Mowi CEO Ivan Vindheim - salmon market continues on the road to full recovery

Soaring demand drives record quarter for Mowi

Mowi had a record third quarter, with operating profit up more than 60 per cent on the same period last year.

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The company, the world’s biggest salmon producer, which farms in Norway, Scotland, Ireland, Canada, Chile and the Faroes, saw revenues of €1,035 million and operational EBIT of €131 million, compared with €80 million in the corresponding quarter of 2020.

In Scotland, EBIT per kilo almost tripled to €0.90 per kg (€0.35), with operational EBIT up to €13.4 million (€5.7m).

Harvested volume in Scotland was down on 2020, though, at 14,968 gutted weight tonnes (16,114) and costs are expected to increase in the fourth quarter on reduced volumes and harvesting from sites with a higher cost level, said Mowi.


Overall, the company found that demand for salmon continued to recover, with improvements in foodservice sales and greater retail demand.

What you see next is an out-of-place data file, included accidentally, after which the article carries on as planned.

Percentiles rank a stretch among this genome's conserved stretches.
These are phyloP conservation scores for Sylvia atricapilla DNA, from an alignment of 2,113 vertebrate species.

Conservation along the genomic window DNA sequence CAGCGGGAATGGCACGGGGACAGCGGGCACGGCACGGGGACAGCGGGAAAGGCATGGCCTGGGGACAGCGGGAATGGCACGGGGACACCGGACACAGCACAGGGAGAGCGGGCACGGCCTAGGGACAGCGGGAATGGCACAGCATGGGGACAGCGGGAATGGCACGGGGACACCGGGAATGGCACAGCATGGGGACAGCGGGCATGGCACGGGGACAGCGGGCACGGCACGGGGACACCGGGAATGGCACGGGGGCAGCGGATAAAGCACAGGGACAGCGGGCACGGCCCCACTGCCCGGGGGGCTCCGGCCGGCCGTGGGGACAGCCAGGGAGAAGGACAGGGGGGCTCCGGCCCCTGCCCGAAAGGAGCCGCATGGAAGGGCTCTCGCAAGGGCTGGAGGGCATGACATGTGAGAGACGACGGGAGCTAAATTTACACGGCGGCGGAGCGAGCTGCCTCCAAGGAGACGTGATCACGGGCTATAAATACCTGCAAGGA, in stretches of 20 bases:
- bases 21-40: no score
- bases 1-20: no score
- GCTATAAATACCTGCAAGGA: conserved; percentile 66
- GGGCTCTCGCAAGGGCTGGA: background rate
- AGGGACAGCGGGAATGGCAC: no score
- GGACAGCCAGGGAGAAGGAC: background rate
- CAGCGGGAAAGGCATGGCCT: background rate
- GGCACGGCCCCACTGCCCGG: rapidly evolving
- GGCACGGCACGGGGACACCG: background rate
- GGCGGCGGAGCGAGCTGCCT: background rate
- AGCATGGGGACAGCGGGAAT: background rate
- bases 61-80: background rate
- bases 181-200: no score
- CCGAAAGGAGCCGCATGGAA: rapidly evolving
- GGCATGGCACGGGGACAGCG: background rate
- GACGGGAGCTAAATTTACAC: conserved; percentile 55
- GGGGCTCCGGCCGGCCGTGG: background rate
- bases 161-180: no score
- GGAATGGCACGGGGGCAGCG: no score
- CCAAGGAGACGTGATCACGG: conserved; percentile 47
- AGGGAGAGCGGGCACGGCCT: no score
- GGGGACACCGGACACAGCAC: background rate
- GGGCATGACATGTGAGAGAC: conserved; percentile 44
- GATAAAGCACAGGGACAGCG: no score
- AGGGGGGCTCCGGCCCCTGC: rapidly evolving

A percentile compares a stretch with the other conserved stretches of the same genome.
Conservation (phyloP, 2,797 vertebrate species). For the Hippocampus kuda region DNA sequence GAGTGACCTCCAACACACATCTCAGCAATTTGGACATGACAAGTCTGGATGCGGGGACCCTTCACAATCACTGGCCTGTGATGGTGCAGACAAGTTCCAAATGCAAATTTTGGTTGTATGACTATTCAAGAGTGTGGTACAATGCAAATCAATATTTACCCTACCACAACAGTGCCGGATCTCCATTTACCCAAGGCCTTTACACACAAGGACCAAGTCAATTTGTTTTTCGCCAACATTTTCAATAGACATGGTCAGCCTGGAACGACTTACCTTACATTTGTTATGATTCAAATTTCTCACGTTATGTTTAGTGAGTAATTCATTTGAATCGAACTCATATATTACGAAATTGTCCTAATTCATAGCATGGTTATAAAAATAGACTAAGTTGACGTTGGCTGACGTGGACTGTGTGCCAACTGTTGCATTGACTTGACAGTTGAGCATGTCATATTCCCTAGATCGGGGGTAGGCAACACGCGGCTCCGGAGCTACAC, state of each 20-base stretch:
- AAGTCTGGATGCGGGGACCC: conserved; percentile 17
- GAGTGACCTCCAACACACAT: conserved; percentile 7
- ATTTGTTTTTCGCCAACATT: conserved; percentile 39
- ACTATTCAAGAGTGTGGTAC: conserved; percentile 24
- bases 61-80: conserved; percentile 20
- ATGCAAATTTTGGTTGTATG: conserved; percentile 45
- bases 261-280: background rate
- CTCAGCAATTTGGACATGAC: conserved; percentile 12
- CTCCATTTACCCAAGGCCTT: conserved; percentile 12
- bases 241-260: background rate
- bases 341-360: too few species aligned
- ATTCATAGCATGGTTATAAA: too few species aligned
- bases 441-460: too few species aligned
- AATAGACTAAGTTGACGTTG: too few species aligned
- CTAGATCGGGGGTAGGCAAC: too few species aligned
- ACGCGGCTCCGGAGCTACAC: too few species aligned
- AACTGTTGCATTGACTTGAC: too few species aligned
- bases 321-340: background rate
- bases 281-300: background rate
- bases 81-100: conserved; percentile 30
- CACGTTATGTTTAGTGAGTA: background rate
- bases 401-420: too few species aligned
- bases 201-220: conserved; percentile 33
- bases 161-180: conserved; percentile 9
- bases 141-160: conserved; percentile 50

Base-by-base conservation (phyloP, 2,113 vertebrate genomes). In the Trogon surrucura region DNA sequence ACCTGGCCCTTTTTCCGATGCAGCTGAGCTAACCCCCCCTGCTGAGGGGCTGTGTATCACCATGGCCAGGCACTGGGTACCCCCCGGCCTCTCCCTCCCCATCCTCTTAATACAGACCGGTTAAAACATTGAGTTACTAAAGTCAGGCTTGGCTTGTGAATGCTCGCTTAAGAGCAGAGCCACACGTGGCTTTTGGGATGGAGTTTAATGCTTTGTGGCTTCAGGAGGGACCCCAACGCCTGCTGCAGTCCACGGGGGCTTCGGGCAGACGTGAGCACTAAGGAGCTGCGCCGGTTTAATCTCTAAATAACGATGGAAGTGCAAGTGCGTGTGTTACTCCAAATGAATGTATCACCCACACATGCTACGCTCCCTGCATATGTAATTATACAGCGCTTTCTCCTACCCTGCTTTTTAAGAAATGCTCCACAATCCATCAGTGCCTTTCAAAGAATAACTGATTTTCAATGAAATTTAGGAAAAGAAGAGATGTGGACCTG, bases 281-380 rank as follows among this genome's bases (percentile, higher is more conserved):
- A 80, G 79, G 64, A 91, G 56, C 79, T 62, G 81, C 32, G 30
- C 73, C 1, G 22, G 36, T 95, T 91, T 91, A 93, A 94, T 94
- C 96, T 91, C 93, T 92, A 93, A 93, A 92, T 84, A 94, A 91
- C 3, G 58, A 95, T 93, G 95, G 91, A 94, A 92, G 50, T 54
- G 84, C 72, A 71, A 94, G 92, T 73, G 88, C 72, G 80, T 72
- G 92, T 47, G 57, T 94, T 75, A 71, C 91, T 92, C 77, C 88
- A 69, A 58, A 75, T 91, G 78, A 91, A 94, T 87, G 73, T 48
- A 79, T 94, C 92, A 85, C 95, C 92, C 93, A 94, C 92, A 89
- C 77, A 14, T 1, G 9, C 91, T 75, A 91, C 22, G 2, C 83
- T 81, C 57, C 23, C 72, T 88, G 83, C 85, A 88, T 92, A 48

This led to a significant rebound in salmon prices compared with last year and increased earnings by 64 per cent year on year.

Mowi CEO Ivan Vindheim said the Q3 results were “particularly impressive” given that not all markets have fully recovered from Covid-19 measures.

“It's positive to see that the salmon market continues on the road to full recovery,” he said, announcing the company’s results this morning.

“The estimated value of salmon consumed globally in the third quarter increased by more than 30 per cent compared with last year and reached a new record high level for a quarter.”

Best ever

Mowi Consumer Products recorded the best ever earnings in a third quarter, reflecting a shift towards value added products, said Vindheim.

Total harvest volume in the quarter of 117,115 tonnes gutted weight (125,773
tonnes) was above guidance of 110,000 tonnes, mainly due to good growth
conditions in Norway.

Harvest guidance for 2021 is increased to 455,000 tonnes, equivalent to 15,000 tonnes volume growth year on year. Next year, Mowi expects to harvest 460,000 tonnes, with plans to grow to 500,000 tonnes.